The most important information in this study is that biodiversity mainly exists in areas of tectonic upheaval, such as the Himalayas and the Andes, which are particularly rich in flora and fauna due to their varying landscapes. Biodiversity, however, can thrive in geologically quieter locations where tectonics have not disturbed Earth for millennia.

The Appalachian Mountains are a good example: The range has witnessed little tectonic activity for hundreds of millions of years, but it is a major hotspot of freshwater species.

An MIT study discovered a geological process that can influence species diversity in tectonically inactive areas.

The researchers reveal in an article published today in Science that river erosion can boost biodiversity in these older, quieter ecosystems.

They found that as rivers eroded through various rock types in the southern Appalachians, a species of fish known as the greenfin tuna was floated into several tributaries of the river network.

These divided populations evolved over time into their different lineages. The researchers believe erosion caused the greenfin tuna to diversify.

While the separated populations appear identical on the surface, with the Green-finned darter’s distinctive green-tinged fins, their genetic makeup differs significantly. For now, the split populations are classified as a single species.

Maya Stokes, Ph.D. ’21, who performed some of the work as a graduate student in MIT’s Department of Earth, Atmospheric, and Planetary Sciences (EAPS), said: “Give this erosion process more time, and I think these separate lines will become different species.”

The researchers believe that erosion has caused many additional species to diversify into the watershed and other tectonically inactive locations around the planet.

“If we can understand the geological factors that contribute to biodiversity, we can better conserve it.” said Taylor Perron, the Cecil and Ida Green Professor of Earth, Atmospheric and Planetary Sciences at MIT.

New studies emerged from Stokes’ doctoral work at MIT, where she and Perron explored the links between geomorphology and biology. Geomorphology is the study of how landscapes change over time. They came across Thomas Near’s research at Yale, where he looked at the lineage of freshwater fish in North America.

To show how and when specific species evolved and diverged from each other, Near analyzes DNA sequence data obtained from freshwater fish in different parts of North America.

The study found that the greenfin tuna were only found in the southern part of the Tennessee River basin, and that the genetic makeup of the populations varied based on the tributary in which they were found.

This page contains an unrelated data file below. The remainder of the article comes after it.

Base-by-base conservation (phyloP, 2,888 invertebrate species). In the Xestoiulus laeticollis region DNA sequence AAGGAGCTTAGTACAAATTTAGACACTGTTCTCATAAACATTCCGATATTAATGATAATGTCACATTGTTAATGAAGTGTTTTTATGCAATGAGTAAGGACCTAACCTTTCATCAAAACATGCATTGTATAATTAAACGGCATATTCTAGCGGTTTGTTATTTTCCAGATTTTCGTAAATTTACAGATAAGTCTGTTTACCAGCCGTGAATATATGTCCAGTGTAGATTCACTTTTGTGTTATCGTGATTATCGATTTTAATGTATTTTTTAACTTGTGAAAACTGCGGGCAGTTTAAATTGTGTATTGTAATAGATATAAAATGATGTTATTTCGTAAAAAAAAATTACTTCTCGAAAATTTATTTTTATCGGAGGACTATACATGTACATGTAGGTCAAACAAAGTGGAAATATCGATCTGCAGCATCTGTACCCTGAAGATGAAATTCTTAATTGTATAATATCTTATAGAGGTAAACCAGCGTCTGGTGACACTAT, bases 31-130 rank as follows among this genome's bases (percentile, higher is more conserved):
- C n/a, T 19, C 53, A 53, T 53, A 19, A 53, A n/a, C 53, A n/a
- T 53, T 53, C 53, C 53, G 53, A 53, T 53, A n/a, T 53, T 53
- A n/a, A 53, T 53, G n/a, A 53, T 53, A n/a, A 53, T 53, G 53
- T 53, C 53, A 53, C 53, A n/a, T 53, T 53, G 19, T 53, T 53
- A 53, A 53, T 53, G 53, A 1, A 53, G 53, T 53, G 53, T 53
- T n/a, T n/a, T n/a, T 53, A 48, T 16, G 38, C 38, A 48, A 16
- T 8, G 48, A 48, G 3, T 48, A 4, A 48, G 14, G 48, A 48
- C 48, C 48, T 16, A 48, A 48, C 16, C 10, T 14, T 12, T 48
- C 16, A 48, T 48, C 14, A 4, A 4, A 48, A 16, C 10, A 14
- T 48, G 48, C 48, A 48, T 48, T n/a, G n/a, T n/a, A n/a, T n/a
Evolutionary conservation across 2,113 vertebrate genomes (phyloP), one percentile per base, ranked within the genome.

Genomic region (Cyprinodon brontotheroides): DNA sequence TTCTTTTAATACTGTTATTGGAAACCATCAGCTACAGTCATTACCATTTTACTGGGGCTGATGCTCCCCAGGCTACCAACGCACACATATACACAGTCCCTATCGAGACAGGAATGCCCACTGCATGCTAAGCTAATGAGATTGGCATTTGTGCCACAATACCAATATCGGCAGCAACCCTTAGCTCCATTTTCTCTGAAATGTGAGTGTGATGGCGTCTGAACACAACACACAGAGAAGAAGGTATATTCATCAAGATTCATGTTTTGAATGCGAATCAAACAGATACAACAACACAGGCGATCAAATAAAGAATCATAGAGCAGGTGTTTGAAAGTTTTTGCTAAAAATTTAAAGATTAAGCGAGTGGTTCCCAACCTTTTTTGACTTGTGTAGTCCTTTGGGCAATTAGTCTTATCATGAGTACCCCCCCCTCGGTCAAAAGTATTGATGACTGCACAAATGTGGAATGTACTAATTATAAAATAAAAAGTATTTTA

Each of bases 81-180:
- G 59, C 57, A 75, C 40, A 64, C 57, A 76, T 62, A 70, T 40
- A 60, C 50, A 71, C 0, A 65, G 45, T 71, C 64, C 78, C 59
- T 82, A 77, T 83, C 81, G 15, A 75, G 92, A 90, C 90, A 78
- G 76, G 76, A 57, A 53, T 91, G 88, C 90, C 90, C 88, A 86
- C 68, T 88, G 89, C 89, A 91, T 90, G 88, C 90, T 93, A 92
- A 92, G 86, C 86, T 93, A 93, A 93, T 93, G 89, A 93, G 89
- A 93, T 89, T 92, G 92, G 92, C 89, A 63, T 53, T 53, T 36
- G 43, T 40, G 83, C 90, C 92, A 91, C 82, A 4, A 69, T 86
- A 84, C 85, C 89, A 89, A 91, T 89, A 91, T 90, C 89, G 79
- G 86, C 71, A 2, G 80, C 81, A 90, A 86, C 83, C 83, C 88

Stokes collected tissue samples of Groenfin darter from Near’s extensive Yale collection and from the field with help from TVA colleagues to investigate the causes of this pattern. She then compared the genes of each fish to every other fish in the dataset after analyzing DNA sequences from across the genome.

The team then built a phylogenetic tree of the green-fin darter based on genetic similarities between species.

Based on this tree, they found that fish in one tributary were more closely associated than fish in other rivers. In addition, fish from nearby streams were more similar than fish from more distant branches.

platform said, “Could there be a geological mechanism that over time has taken this single species and splintered into several, genetically distinct groups?”

Stokes and Perron then used genetic similarities to form a phylogenetic tree of the greenfin tuna using DNA sequences from across the genome.

They found that fish in a tributary were more closely related than fish from other branches, and fish in neighboring branches were more similar than fish from more distant rivers. They also found that rivers flowing through metamorphic rock are steeper and narrower, resulting in more turbulence, which greenfin arters apparently love.

The team wondered if the distribution of the greenfin darter’s habitat might have been shaped by a changing landscape of rocky nature as rivers eroded into the land over time. To check this idea, the researchers developed a model to simulate how a landscape evolves as rivers erod through different rock types.

They noted where and when connections between streams transitioned into non-metamorphic rock, preventing fish from moving between those tributaries. They created a history of these stumbles and compared it to the evolutionary tree of diverging greenfin darters.

The fish seemed to create separate lines in the same order as when their respective tributaries separated from the others.

“It means it’s likely that erosion through different rock layers caused isolation between different populations of the greenfin tuna and caused lineages to diversify.” Stokes said.

Josh Roering, a professor of Earth sciences at the University of Oregon, who was not involved in the study, said: “This study is very compelling because it reveals a much more subtle but powerful mechanism for speciation in passive margins. Stokes and Perron have revealed some of the intimate connections between aquatic species and geology that are far more common than we realize.”

This study was funded by the mTerra Catalyst Fund and the US National Science Foundation through the AGeS Geochronology Program.

Magazine reference:

  1. Maya F. Stroke, Sean F. Gallen, et al. Erosion of heterogeneous rock drives fish diversification in the Appalachians. Science. DOI: 10.1126/science.add9791